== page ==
A startling number of new moms feel ignored. Here's how to let them know you see them.

By Beth Ann Mayer
April 27, 2021
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An image of a mom holding her baby.
Credit: Getty Images.

"How's your baby sleeping?" "When are you due?" "Is this your first child?" "How's that cute kiddo doing?"

Pregnant people and new parents will be the first to tell you: These are some of the most frequently asked questions they field from friends, family, and even random people on the street.

But it's what's not on the list is the subject of concern: Questions about the new parents, like how they're doing. About 20 percent of new moms report feeling ignored, according to a new survey from the health app FitTrack.

The app hopes to shift the conversation by partnering with Postpartum Support International, an organization dedicated to helping women deal with the emotional changes they experience throughout their motherhood journeys. For every person who signs the pledge, FitTrack will donate $1 (up to $5,000) to Postpartum Support International.

This conversation is such an important one to have. Though people mean well when they ask new parents how their baby is doing, we must not forget about the parents. Anxiety and depression are common during pregnancy and postpartum—up to 1 in 5 women may experience postpartum depression, according to the CDC. One recent study showed that anxiety and depression increased in pregnant people during the pandemic. Some experts worry that the current way of screening for postpartum depression is outdated, particularly in the context of a global health crisis.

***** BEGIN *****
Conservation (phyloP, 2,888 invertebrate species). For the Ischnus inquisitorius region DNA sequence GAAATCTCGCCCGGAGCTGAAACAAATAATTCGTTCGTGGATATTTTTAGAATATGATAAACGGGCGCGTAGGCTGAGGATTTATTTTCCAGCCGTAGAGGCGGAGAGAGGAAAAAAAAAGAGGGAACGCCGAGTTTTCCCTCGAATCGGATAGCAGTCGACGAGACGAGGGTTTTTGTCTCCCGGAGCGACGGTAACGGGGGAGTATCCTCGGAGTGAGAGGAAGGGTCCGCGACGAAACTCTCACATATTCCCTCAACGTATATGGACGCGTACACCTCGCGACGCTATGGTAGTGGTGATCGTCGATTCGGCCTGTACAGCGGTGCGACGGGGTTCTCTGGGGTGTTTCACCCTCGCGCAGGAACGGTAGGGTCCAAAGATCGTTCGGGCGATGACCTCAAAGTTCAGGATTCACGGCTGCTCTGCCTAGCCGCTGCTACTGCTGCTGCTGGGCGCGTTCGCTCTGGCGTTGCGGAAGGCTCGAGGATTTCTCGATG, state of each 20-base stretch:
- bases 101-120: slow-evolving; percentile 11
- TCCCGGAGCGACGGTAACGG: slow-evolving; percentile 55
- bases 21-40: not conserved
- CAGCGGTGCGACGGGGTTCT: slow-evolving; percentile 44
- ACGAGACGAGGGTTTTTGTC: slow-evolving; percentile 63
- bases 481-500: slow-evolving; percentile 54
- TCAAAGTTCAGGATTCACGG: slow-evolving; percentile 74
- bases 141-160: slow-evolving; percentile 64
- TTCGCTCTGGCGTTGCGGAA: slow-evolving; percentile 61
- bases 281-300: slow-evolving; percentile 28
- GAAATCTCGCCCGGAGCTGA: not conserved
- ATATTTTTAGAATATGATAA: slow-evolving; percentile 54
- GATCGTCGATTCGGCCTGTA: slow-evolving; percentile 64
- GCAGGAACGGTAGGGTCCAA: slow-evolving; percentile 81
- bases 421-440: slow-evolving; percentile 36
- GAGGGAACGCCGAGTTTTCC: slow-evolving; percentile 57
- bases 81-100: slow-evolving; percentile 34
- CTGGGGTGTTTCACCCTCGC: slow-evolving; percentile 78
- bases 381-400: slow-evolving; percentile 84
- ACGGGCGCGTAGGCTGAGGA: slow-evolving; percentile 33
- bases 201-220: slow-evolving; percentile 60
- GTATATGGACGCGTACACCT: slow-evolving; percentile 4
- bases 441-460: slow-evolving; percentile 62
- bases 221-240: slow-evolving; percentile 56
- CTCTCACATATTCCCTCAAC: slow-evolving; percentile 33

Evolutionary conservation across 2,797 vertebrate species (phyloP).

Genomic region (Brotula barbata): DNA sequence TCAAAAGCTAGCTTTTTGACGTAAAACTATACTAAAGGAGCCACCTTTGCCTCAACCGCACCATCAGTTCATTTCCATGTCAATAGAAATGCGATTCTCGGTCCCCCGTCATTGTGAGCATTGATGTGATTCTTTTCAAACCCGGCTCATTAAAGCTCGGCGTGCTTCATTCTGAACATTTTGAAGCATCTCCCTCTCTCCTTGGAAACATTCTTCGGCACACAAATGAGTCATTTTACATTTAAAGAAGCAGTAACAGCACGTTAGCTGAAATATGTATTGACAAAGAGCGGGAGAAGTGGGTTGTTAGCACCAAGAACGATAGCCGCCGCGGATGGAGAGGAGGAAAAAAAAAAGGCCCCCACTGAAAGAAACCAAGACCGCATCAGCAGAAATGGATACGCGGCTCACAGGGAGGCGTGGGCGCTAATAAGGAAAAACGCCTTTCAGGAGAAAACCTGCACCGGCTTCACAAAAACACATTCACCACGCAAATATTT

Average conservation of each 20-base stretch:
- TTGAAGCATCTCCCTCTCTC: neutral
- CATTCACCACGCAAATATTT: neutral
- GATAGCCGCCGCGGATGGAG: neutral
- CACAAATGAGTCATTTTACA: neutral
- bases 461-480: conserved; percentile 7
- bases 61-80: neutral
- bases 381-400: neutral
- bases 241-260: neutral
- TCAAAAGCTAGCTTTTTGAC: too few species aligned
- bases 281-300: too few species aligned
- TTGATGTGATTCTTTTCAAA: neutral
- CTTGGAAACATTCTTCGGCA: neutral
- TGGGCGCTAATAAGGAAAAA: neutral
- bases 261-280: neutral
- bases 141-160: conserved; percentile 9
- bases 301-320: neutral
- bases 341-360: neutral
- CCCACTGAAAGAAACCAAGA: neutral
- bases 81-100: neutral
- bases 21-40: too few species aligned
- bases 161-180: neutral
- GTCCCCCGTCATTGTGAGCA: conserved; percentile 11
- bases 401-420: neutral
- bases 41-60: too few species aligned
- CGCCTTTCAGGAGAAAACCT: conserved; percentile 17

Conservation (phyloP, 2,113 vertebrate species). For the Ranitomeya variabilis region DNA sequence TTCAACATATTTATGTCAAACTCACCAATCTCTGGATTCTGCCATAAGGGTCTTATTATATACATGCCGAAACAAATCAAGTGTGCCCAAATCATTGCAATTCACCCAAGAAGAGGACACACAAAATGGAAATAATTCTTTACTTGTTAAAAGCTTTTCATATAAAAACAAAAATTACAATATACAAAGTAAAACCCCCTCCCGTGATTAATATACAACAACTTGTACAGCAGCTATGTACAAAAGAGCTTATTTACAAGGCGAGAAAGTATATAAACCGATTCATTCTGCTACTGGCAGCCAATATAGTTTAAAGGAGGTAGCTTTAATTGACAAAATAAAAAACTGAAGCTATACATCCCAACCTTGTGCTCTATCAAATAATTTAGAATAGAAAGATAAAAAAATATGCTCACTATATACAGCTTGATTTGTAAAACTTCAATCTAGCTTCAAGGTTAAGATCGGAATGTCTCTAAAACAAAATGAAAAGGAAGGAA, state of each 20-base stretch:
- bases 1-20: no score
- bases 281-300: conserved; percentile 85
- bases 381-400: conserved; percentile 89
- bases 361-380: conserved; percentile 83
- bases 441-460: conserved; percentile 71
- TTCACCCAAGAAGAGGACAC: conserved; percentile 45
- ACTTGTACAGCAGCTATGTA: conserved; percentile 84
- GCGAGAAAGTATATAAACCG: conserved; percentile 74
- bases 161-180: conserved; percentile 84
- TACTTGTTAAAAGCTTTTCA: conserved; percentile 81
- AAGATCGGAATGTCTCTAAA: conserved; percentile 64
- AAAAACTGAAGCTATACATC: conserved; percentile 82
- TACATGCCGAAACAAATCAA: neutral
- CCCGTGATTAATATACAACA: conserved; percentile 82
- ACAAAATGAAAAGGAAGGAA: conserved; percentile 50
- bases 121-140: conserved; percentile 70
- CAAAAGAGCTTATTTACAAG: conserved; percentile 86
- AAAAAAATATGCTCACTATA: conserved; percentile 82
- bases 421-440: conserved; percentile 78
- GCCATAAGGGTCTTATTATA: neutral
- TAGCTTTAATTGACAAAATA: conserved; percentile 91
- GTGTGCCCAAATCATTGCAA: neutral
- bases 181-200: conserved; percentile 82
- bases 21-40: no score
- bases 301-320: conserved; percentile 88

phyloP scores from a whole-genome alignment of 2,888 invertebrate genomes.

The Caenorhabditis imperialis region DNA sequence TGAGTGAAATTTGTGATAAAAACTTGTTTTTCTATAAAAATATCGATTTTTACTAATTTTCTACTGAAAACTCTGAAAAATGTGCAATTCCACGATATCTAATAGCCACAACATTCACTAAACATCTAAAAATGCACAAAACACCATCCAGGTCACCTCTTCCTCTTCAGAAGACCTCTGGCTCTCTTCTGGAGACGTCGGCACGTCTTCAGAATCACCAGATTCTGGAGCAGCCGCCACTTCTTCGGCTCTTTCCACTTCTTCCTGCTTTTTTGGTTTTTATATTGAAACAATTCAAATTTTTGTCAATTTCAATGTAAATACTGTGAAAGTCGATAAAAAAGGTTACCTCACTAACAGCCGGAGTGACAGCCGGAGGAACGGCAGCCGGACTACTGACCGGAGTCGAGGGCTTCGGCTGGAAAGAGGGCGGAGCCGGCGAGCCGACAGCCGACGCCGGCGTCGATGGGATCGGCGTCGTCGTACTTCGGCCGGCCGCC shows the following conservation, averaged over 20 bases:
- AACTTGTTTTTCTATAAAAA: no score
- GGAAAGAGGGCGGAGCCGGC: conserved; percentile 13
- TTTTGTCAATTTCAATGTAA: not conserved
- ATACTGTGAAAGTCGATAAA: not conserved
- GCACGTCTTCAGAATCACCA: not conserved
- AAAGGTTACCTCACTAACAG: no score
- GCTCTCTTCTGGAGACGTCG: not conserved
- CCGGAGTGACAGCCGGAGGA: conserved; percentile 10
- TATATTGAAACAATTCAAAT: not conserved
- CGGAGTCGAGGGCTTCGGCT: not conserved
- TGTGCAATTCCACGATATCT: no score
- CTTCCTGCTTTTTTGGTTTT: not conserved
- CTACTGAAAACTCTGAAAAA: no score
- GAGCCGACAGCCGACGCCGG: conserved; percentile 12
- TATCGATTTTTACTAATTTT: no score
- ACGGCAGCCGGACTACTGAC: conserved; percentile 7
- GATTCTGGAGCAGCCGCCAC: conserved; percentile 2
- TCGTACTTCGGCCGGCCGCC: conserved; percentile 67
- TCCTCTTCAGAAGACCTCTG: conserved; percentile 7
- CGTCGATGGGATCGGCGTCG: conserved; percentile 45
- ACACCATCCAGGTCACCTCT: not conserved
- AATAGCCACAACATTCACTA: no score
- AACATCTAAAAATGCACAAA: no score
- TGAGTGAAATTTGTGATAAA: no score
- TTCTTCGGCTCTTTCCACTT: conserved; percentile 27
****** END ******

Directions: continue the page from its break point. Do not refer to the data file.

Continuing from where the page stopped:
I gave birth shortly before the pandemic and was fortunate to have friends who had the wherewithal to ask how I was doing and truly listened to my concerns. They provided a lifeline, even from a distance, and it's troubling that so many mothers don't have this support system. Mental health and feeling seen shouldn't be luxuries.

How can you help the new mom in your life? A few do's and don'ts.

  • Do: Offer to help with something specific. Asking "what can I do?" is great, but it's even better if you can offer to help with a specific chore, such as laundry. Sometimes, new parents don't know what they need or feel sheepish asking.
  • Don't: Comment on how tired a new parent looks. They probably know.
  • Don't: Make comments on a postpartum individual's weight. They just grew a tiny human and are now keeping said tiny human alive. The last thing they need to worry about is the number on the scale going down at a pace that you find acceptable.
  • Do: Organize a meal train. Cooking for yourself often goes out the window when the baby is eating every two hours. Having someone else ensure you eat can go a long way. A fed, healthy parent and baby are typically happier and healthier.

I'm not an expert, but as someone who had tons of conversations postpartum, my biggest piece of advice is: Start by asking how the person is doing and really listen to the answer. Don't dismiss their feelings, even if you went through something similar and "didn't think it was that bad." Everything is relative, and dismissing feelings may only make the new mom feel more ignored.

Are you a new mom? Check out That New Mom Life, a new podcast from Parents about those first bleary-eyed months of motherhood, now available on listening platforms.